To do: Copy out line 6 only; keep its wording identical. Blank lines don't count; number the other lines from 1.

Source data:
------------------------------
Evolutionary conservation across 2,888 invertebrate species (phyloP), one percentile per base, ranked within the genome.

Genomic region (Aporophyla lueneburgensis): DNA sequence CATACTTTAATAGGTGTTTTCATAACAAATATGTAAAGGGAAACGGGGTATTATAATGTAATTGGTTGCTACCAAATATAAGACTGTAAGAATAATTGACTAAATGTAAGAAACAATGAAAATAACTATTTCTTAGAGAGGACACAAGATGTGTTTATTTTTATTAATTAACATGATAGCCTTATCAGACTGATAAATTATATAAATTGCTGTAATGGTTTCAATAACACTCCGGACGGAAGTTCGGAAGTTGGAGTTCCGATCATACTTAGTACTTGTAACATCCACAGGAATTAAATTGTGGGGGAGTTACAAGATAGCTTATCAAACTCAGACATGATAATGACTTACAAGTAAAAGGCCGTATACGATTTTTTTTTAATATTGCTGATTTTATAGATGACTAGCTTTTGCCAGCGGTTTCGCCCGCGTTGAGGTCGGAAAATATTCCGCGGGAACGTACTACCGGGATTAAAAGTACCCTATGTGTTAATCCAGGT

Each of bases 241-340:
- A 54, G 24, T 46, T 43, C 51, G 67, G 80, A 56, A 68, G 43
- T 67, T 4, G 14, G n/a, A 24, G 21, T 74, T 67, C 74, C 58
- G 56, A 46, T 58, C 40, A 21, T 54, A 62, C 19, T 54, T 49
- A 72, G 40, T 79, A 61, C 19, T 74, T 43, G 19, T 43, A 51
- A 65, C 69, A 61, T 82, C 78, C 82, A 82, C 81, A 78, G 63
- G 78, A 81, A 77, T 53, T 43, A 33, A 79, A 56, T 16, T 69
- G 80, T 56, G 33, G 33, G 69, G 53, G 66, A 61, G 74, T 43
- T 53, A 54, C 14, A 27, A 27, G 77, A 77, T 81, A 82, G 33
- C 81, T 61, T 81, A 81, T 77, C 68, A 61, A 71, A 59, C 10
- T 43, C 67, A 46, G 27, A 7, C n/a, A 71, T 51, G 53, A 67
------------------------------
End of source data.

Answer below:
- G 56, A 46, T 58, C 40, A 21, T 54, A 62, C 19, T 54, T 49